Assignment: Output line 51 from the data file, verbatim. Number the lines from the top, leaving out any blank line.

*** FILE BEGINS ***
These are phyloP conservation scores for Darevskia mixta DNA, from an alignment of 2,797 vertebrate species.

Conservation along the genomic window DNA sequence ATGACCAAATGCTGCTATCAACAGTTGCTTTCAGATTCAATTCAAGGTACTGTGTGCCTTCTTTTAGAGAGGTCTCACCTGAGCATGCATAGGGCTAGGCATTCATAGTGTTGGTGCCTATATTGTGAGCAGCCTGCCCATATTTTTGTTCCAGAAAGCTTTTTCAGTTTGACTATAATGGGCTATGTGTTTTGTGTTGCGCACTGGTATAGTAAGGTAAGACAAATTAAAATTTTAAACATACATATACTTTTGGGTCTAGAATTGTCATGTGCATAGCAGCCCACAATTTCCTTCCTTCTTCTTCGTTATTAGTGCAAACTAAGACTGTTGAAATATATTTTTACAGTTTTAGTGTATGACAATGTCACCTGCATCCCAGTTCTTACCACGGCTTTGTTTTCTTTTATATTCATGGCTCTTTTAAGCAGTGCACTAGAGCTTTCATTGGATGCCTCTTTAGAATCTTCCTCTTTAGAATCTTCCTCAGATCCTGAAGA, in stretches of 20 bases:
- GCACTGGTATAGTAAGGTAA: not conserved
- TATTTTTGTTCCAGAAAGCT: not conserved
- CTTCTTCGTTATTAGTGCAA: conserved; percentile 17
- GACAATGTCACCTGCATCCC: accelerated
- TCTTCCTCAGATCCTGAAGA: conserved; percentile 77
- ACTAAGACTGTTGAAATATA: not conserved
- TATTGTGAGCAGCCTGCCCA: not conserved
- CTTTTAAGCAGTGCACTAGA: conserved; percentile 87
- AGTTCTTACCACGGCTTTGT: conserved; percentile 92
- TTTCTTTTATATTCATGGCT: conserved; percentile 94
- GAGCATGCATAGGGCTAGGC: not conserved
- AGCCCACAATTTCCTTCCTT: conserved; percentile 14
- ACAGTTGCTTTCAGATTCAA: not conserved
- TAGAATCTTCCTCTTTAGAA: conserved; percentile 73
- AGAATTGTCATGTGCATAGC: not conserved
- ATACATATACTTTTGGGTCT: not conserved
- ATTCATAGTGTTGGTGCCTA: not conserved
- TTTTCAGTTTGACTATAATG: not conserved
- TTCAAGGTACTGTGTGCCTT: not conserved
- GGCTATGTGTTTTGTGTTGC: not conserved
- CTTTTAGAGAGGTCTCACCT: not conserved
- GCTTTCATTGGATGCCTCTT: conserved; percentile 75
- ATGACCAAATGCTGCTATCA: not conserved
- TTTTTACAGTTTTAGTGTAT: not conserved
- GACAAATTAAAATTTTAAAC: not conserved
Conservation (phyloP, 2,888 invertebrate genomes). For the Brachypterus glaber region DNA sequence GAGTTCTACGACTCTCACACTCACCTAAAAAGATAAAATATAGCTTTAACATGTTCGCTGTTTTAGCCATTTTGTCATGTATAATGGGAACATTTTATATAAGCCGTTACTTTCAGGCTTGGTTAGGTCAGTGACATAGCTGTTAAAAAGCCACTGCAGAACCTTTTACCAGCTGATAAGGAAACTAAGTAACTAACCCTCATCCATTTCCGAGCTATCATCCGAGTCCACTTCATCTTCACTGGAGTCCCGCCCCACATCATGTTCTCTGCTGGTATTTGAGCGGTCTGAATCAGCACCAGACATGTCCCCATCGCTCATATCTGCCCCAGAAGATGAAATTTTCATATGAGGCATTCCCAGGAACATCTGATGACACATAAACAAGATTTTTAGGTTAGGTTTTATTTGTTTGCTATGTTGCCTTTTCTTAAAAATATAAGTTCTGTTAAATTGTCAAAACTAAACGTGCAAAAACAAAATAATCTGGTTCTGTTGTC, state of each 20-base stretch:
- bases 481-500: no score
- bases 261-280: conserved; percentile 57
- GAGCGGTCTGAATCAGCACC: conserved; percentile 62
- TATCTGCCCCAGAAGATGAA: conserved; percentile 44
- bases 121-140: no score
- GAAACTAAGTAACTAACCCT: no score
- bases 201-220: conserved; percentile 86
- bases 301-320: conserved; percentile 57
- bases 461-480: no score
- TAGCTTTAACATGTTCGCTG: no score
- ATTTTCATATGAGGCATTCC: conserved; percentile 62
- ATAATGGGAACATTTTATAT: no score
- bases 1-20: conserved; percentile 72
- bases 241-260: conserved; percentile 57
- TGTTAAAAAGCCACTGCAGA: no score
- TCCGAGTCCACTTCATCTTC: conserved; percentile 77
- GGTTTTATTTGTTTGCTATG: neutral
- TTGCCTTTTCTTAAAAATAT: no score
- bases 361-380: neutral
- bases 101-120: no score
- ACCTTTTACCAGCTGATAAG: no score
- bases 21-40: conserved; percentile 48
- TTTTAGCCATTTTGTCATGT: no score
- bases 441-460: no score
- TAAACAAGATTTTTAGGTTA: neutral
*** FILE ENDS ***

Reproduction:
- TTTTAGCCATTTTGTCATGT: no score